Rats are the bane of a lot of gardener’s lives. They are messy and destructive, and they can cause a lot of damage to your beautifully tended vegetable patch!
If you are wondering how to keep rats out of my vegetable garden, you are not alone. Let’s look at how it can be done.
How To Keep Rats Out Of My Vegetable Garden
They say that wherever you are in the world, you are never more than ten feet away from a rat – and this is especially true of vegetable gardens.
Rats will eat just about anything, and yes, this does include your lovingly-grown vegetables!
If you have a compost bin then you are almost certain to have rats – they are attracted to rotting food (lovely, I know).
It can be really tricky to get rid of rats once they have established themselves, so let’s look at how you can keep them out in the first place.
- Fencing. Yes, they are notorious climbers and leapers, but a decent fence should be able to keep out even the most tenacious rodent.
- Rodent deterrents. These electrical devices emit a sound that rats hate, so installing one of these gadgets around your veggie patch can really help.
- Remove the bird feeders. Sadly, rats will eat anything – including those tasty fat balls and bird seed that the garden birds love so much.
- Declutter your garden. Making sure that the rats don’t have places they can hide and nest in is key to keeping them out.
- Block access to decking, sheds and outbuildings. Making it hard for rats to find a place to live is another good way of keeping them out of your garden.
- Change it up. Moving things around in your garden will help to deter them as they like a quiet, safe place to live and to nest.
- Turn the compost heap. We don’t always remember to do this, but giving the heap a good turn once in a while will help to prevent those little tunnels and living quarters.
What Is The Best Natural Rat Repellent For Gardens?
Fortunately, there are quite a few plants that you can grow which will actively help to keep rats out of your garden.
They are not particularly keen on strong smells, so growing garlic, lavender, marigolds, sage and oregano can help.
On the strong smells subject, you can use essential oils to keep rats away too – try peppermint, citronella or eucalyptus.
Another really great “natural” rat repellent is things that eat rats. If you like pets, why not get yourself a cat or a dog?
If you don’t want to bring pets into the mix, try sprinkling crushed pepper or chilli all around your perimeters. Rats dislike the smell and the taste, so this may keep them out.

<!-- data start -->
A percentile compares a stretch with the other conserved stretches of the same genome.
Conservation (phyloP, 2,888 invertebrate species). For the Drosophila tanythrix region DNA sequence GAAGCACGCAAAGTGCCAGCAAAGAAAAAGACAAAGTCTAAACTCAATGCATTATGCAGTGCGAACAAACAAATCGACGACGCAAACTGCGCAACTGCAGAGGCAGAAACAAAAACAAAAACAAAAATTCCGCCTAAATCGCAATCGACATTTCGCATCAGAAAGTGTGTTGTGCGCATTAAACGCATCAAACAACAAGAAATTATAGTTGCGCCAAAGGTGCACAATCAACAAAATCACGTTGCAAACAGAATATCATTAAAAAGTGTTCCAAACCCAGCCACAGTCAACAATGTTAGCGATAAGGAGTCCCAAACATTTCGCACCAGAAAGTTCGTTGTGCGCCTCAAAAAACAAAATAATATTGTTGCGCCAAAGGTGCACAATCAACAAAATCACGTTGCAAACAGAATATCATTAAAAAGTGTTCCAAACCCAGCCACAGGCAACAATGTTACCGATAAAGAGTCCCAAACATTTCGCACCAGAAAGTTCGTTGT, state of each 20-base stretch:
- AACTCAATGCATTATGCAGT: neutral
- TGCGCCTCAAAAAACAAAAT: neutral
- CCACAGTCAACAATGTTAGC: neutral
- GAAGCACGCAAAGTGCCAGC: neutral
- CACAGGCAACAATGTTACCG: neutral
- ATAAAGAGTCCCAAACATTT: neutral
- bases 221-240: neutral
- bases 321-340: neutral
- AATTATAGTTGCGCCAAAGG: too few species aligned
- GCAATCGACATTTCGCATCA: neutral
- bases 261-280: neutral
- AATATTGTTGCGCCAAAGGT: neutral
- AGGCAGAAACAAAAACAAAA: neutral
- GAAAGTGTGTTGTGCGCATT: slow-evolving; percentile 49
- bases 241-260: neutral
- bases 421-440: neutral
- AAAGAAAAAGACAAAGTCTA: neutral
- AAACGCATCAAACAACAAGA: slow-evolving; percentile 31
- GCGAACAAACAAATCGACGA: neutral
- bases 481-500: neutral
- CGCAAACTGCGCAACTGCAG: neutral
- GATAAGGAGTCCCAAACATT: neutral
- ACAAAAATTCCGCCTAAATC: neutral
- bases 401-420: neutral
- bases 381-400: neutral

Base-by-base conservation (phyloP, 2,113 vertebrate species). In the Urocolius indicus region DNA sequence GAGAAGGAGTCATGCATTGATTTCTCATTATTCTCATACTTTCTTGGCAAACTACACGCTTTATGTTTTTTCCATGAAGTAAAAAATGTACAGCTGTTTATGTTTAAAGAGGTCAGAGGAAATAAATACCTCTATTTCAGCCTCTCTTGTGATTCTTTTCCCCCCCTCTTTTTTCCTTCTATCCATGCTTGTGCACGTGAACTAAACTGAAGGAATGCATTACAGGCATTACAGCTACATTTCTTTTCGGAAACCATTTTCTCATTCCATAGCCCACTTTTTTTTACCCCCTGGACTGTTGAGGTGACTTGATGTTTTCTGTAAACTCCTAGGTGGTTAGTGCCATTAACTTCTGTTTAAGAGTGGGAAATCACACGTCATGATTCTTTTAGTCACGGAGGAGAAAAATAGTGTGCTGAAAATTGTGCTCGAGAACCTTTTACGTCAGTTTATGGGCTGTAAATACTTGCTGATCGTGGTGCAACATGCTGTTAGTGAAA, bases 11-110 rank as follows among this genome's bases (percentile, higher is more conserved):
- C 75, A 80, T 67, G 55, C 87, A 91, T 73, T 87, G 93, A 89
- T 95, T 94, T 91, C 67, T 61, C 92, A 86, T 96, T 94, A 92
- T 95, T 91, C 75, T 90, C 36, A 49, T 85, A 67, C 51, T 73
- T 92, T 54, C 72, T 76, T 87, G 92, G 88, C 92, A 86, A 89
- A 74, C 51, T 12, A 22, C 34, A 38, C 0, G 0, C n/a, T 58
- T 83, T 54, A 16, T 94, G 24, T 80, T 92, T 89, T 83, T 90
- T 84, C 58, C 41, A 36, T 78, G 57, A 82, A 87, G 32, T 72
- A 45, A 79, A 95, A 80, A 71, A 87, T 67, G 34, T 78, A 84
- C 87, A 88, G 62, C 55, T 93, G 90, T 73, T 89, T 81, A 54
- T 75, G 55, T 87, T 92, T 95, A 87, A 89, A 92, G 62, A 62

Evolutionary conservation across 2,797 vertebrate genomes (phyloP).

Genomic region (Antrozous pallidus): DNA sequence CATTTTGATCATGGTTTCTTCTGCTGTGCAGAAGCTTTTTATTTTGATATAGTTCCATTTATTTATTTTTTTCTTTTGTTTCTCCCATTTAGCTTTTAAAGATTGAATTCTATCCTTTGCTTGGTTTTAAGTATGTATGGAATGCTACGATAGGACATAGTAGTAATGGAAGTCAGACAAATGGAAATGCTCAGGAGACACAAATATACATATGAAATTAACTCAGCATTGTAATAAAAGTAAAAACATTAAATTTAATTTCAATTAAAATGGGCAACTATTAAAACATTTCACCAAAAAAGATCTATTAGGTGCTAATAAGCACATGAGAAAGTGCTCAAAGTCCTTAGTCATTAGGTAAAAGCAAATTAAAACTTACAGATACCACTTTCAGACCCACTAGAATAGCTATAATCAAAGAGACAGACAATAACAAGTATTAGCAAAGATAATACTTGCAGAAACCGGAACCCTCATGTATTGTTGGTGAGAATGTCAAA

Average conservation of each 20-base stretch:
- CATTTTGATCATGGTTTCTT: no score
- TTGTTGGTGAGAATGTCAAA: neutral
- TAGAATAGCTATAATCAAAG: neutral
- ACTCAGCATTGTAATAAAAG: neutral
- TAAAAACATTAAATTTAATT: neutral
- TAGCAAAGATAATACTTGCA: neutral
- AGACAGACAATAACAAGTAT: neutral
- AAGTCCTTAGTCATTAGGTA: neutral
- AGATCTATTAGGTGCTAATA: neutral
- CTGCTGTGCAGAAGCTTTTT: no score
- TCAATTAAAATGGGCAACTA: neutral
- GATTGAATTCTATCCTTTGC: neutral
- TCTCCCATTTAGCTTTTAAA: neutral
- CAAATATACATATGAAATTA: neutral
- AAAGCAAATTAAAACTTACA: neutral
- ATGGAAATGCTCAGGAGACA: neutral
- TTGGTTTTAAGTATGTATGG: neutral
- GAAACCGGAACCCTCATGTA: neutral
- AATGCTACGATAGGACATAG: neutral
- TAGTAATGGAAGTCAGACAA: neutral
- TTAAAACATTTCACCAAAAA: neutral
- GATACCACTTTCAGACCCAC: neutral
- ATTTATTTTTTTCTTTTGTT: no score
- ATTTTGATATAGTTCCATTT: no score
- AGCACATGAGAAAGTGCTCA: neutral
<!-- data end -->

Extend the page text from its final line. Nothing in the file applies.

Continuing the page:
If the natural ways don’t work, you can always try to buy a poison that is specifically designed for garden use.
What Scent Do Rats Hate The Most
Although they are notorious for eating anything and everything, there are a few things that rats really don’t like, even if they are desperate.
These rodents have a very acute sense of smell, so anything that is very strongly scented can have the potential to put them off.
- Peppermint. Although this is a lovely, fresh smell to us humans, rats really dislike the smell and will tend to avoid areas with it in.
- Garlic. A wonderful food, garlic is nonetheless very offensive to rats! You can try growing it, or sprinkling crushed cloves around your garden to keep them at bay.
- Eucalyptus. Using this essential oil around the garden will certainly help you to deal with your rat problem – just soak some cotton wool balls and leave them in areas where rats go.
- Cayenne pepper. Although we humans love the spicy kick, cayenne has a smell that is very offensive to our rodent, er, friends.
- Vinegar. This fish and chip shop staple is truly offensive to rats, so spread it around the place in jars, dishes or cotton balls, to deter your pest problem.
Smells are incredibly evocative – and can also be very useful in dealing with a pest infestation – as long as you choose the right ones! Why not go for all of the above?
Does Vinegar Keep Rats Away?
Vinegar is a wonderful substance, that can be used for just about everything from cleaning to cooking and most things in between.
To add to its powers, vinegar is also a fairly effective rat deterrent too! They dislike the sharp scent and taste of it, so having it around the place will definitely help.
It is advised that you soak cotton balls in strong vinegar (cider or white vinegars work the best) and place them in rat-traffic areas.
You shouldn’t just sprinkle it on the soil, as this can affect the plants that you grow in your garden.
Here’s a short vinegar showing you how to use vinegar to ward off rats, and why they dislike it:
Why Do Rats Suddenly Appear In Garden?
Rats are very determined to, and very good at, surviving. They will go anywhere there is a food source, and if there’s a place they can nest and breed then so much the better!
If you have suddenly noticed an influx of rats in your garden, it is probably because they have found a place to eat and to sleep.
Lots of us have bird feeders, which can attract rats like bees to a honey pot. They pick up the fallen seed, and can even climb up and help themselves.
If your shed has been standing for some time and has developed holes anywhere in its structure, rats may have found a way to get in and nest.
Rats can also be attracted to compost heaps, so make sure yours is well covered, and that you do not put food or kitchen scraps in there.
Where there are chickens there are inevitably rats, so if you keep backyard chickens you should check the run regularly for holes and tunnels.
Rats can be a tricky problem – once one appears, it tells all its friends and then before you know it you have an infestation.
However, keeping them out of your vegetable garden shouldn’t be too tricky, now that you have some great ideas on how to do so!